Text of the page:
Abciximab for Unstable Angina in Patients with Elevated Troponin T

Source: Hamm CW, et al. N Engl J Med 1999;340:1623-1629.

This study is an important subgroup analysis from the c7E3 Fab Antiplatelet Therapy in Unstable Refactory Angina (CAPTURE) trial. In the earlier study, the glycoprotein IIb/IIIa-receptor blocker abciximab (ReoPro) was shown to reduce the risk of myocardial infarction (MI) in patients with refractory unstable angina.1 This study looks more closely at the prognostic value of troponin T and the effect of abciximab on risk of adverse outcome in relation to troponin T level. The patients had recurrent chest pain at rest associated with ECG changes consistent with ischemia and continued to have chest pain despite treatment with IV heparin and nitroglycerin. All patients had significant coronary artery disease documented by angiography. Patients were excluded if they had sustained an MI within the prior two weeks.

Suitable patients were given abciximab 0.25 mg/kg IV bolus followed by a 10 mcg/min infusion or a matching placebo. Subjects were scheduled for percutaneous transluminal coronary angioplasty (PTCA) the day after study medication was given. Study end points were death, MI, unscheduled PTCA, and coronary bypass surgery.

Of the 1265 patients in the CAPTURE trial, 890 met criteria for inclusion in this study. Subjects were grouped according to troponin T levels at study entry. Among the 615 patients with normal troponin T levels, the risk of death or MI was 8% and was not improved by abciximab treatment. However, the effect of abciximab was striking among the 275 patients with elevated troponin T levels (> 0.1 ng/mL): 7.5% of abciximab-treated patients experienced death or MI within six months, compared to 24% of placebo-treated patients. The relative risk of death or MI associated with abciximab treatment was 0.32 in patients with elevated troponin T levels. The authors conclude that troponin T elevation identifies a subgroup of patients at high risk of death or MI and that this group will benefit considerably from treatment with abciximab.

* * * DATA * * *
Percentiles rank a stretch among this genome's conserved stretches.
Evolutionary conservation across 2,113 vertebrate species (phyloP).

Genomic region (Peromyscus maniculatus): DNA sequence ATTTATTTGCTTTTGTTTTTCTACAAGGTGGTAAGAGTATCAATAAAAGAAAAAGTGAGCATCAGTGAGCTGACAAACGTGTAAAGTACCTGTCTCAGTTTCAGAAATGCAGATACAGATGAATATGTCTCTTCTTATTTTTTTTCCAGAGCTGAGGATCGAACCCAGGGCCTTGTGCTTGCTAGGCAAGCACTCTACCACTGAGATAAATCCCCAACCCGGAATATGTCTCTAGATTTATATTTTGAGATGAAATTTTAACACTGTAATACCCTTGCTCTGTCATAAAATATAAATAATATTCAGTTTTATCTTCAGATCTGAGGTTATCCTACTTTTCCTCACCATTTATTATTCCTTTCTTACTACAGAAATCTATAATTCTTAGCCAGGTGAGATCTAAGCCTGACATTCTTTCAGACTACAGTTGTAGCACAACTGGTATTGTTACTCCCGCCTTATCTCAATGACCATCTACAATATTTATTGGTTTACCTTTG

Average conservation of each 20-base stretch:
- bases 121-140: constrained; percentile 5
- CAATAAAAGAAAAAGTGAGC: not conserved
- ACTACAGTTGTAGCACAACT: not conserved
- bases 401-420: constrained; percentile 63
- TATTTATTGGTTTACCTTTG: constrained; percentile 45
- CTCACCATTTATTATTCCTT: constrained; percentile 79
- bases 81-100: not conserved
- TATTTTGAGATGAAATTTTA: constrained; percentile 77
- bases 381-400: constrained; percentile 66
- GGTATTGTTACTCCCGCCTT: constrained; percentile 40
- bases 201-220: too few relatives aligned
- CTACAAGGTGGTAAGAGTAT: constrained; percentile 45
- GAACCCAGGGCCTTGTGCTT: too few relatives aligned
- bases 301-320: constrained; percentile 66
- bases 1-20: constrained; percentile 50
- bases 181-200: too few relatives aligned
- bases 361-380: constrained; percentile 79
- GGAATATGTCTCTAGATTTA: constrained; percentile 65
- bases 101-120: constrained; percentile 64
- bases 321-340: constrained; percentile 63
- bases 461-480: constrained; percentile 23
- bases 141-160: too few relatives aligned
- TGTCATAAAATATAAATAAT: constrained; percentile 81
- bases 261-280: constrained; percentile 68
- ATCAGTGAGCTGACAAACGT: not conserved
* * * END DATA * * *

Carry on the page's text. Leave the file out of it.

Comment by David J. Karras, MD, FAAEM, FACEP

Unstable angina carries with it a high risk of MI and/or death within several months of onset. The rate of adverse events in placebo-treated patients (despite therapy with heparin and nitroglycerin) in this study is strikingly high and consistent with earlier studies. Furthermore, this study confirms that troponin T elevation greatly increases the risk of mortality and infarction. Troponin T is an extremely sensitive and specific marker of myocardial injury. Elevated troponin T levels in patients without a rise in creatine kinase is thought to reflect focal myocyte necrosis from embolization of thrombi released from a disrupted coronary plaque. Since such plaque disruption precedes coronary occlusion, troponin T elevation often heralds an impending major infarction or sudden cardiac death.

Certain caveats must be condidered before applying this study’s finding to patients in the ED. Most importantly, abciximab was not used as primary therapy for unstable angina. The patients in this study all had recurrent chest pain despite management with heparin and nitroglycerin. All subjects were demonstrated to have significant coronary artery disease; the results may not be applicable to "all comers" presenting with angina-like chest pain to the ED. Nonetheless, it is important that emergency physicians be familiar with the glycoprotein IIb/IIIa-receptor blockers. Several articles discussing the role of these drugs from an ED perspective appear in a recent issue of Journal of Emergency Medicine (1999;17:565-595).

Reference

1. The CAPTURE investigators. Lancet 1997;349: 1429-1435.